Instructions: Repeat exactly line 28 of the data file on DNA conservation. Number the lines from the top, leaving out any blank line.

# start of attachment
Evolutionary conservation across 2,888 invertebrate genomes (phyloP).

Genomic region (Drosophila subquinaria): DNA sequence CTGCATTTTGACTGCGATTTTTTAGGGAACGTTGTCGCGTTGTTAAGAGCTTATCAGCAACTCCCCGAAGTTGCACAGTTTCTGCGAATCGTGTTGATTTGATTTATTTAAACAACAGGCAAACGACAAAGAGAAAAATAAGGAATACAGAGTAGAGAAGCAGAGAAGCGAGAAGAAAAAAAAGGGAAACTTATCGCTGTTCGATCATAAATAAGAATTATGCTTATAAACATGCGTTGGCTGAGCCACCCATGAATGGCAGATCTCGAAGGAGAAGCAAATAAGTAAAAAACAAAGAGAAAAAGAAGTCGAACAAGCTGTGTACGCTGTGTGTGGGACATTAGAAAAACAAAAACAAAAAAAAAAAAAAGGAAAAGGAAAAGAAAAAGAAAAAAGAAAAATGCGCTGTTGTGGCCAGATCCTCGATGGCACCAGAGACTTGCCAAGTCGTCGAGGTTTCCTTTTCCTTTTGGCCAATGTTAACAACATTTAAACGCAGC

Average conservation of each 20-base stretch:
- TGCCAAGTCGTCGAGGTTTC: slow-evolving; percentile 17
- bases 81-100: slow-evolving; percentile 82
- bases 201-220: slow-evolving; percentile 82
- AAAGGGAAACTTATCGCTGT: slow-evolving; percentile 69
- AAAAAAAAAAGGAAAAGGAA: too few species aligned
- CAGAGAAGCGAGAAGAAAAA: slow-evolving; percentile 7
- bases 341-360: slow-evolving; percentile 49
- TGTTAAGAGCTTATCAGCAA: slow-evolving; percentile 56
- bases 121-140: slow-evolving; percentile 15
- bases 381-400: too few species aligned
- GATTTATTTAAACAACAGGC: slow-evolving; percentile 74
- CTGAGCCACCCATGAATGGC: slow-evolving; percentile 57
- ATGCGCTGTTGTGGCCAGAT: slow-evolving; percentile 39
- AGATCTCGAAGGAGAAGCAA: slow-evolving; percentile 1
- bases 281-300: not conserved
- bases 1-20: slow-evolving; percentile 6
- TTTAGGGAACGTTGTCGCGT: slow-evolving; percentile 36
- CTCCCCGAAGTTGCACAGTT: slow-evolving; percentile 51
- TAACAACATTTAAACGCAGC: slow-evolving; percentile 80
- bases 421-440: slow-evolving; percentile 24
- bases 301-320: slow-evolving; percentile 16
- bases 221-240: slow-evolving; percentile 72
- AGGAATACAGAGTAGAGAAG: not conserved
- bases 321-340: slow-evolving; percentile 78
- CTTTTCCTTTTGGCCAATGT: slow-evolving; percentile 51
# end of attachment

- CTTTTCCTTTTGGCCAATGT: slow-evolving; percentile 51